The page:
On the sidelines of a government meeting on Monday, Justice Minister Kanat Mussin told the press that a new party, Respublica, had been registered. A few hours later, however, his own press service denied this information, saying it was “involuntarily distorted” and apologizing for the “imperfect press release.”
“We have taken measures to prevent this in the future,” said the ministry after the incident, without specifying which measures: The press service essentially reprimanded the minister, who was talking to journalists. So which press release were they referencing?
All this is an exercise in smoke and mirrors. Impunity on the one hand and fear for their reputation on the other have led government officials to speak in riddles, in an effort to both withhold concrete facts and avoid criticism.
The statement of the press service shows that ministries are not in control of important information and are unaware of the state of affairs. Thus, they ultimately undermine the rule of law by misinforming the public.
While recognizing an “imperfection,” the ministry did not acknowledge Mussin’s mistake. To take ownership of it would be to admit to their own lack of professionalism. Officials have thus become accustomed to shifting the blame for “distorted information” to press services, journalists, or translators. It is much easier to read reports out loud than to study the problems and coherently respond to the demands of society.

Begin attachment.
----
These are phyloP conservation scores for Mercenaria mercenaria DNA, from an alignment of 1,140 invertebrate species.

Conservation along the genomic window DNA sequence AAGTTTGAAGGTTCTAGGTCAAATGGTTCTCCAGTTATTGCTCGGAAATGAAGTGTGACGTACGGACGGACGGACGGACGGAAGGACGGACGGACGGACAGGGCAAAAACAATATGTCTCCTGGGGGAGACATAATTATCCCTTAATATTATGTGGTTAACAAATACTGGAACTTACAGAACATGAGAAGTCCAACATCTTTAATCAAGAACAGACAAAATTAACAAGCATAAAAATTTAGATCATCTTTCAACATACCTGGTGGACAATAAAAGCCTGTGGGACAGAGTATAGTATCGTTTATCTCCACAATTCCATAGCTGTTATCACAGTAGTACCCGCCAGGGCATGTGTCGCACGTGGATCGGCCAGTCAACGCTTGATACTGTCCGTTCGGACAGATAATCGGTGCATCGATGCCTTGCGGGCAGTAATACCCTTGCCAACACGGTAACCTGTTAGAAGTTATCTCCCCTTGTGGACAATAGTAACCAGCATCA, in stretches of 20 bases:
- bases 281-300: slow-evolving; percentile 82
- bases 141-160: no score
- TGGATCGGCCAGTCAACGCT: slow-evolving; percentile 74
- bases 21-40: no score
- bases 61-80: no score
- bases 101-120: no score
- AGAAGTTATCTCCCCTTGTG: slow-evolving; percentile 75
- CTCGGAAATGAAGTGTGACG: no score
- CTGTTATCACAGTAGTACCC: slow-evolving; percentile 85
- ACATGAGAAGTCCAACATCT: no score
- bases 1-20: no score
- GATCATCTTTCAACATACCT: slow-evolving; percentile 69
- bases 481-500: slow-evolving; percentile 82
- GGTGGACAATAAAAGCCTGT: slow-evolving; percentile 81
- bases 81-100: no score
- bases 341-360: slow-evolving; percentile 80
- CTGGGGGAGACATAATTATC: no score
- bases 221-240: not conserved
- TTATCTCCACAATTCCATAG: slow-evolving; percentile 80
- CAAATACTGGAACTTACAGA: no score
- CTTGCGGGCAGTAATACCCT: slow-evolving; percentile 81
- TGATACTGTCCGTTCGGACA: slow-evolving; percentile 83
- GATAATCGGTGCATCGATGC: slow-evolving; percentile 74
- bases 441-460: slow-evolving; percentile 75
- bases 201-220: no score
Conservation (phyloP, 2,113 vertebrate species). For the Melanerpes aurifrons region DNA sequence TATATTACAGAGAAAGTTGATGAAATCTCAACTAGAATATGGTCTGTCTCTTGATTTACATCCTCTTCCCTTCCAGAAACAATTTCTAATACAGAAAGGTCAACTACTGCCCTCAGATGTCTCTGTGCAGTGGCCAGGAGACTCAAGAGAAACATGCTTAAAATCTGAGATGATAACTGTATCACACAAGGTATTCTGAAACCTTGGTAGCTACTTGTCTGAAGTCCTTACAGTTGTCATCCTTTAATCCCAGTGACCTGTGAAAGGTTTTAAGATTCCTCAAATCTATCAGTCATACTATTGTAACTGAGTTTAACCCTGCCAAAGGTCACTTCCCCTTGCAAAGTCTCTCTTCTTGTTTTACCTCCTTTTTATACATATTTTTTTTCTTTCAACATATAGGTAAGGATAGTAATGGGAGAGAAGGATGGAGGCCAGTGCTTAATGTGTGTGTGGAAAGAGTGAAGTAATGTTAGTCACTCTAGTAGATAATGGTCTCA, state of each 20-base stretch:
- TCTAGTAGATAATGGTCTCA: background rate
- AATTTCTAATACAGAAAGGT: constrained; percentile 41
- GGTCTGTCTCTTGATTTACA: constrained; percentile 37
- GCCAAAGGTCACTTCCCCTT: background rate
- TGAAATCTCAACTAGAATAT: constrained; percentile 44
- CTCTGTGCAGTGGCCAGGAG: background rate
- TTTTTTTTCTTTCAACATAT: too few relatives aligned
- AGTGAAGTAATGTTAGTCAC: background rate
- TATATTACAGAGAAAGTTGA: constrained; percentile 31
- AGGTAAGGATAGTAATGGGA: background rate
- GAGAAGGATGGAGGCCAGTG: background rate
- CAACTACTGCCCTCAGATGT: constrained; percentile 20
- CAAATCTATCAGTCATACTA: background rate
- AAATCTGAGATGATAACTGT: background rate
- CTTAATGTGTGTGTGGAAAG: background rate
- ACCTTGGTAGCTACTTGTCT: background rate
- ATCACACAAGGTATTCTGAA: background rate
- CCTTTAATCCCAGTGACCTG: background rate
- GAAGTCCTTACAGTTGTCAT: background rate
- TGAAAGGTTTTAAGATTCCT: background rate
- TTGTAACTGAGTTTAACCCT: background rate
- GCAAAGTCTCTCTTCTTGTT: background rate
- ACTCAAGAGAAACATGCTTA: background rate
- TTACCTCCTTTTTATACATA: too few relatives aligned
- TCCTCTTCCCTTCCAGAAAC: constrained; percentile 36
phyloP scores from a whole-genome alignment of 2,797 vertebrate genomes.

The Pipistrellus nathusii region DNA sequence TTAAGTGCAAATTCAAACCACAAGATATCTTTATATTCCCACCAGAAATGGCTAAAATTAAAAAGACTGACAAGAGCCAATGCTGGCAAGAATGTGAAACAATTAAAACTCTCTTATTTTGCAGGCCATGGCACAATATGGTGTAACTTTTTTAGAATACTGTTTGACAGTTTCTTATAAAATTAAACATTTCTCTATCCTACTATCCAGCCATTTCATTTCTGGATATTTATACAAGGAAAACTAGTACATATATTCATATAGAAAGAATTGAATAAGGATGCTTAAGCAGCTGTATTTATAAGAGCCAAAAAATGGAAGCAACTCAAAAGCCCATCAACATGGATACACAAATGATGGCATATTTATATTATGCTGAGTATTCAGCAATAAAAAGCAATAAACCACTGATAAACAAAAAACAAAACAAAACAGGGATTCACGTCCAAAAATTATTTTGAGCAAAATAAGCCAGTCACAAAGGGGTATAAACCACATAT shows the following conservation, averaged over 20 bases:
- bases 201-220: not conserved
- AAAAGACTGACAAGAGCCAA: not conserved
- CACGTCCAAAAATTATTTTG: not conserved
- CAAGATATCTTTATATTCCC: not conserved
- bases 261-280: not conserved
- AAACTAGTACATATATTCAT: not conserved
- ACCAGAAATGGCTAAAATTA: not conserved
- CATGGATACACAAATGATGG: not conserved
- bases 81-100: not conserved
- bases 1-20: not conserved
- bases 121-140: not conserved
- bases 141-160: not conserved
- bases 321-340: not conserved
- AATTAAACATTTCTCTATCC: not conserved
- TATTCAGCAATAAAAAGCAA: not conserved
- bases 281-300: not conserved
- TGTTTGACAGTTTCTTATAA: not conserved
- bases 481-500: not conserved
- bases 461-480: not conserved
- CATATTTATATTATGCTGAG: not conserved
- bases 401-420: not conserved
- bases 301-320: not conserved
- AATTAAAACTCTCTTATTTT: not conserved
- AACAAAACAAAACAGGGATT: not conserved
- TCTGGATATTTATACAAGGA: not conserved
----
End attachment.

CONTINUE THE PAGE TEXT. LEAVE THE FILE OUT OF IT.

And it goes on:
This case is not the first and, alas, will not be the last. During the COVID-19 pandemic, we witnessed the government’s inability to tell the truth or admit its mistakes. Both journalists and the society at large are accustomed to government officials refuting their own words. No-one expects a sudden enlightenment or a sincere repentance from officials.
This inability (or unwillingness) to speak honestly ultimately puts journalists at risk of disseminating false information, which is a crime in Kazakhstan. And yet no official has ever been held accountable for this.
Press services endlessly aim to correct their mistakes, demanding that journalists edit quotes or even take down pieces that “do not correspond to reality.” But journalists, and the Kazakhstani public in general, do not expect the government to keep busy amending reality. Fixing a sentence by a minister or a governor does not fix any problem, especially in communication.
The first step towards building trust is recognizing one’s own flaws. This is also the first step towards creating a truly open government.
How can one trust a government in which the press service is more knowledgeable than the minister himself? Or a government in which ministers are not accountable for their words and cannot properly communicate with the press?
In George Orwell’s 1984, the “Ministry of Truth” controlled all information. In real life our Ministry of Corrections struggles to polish information, which triggers instead a lack of trust in journalists and government officials, ultimately fueling social tensions.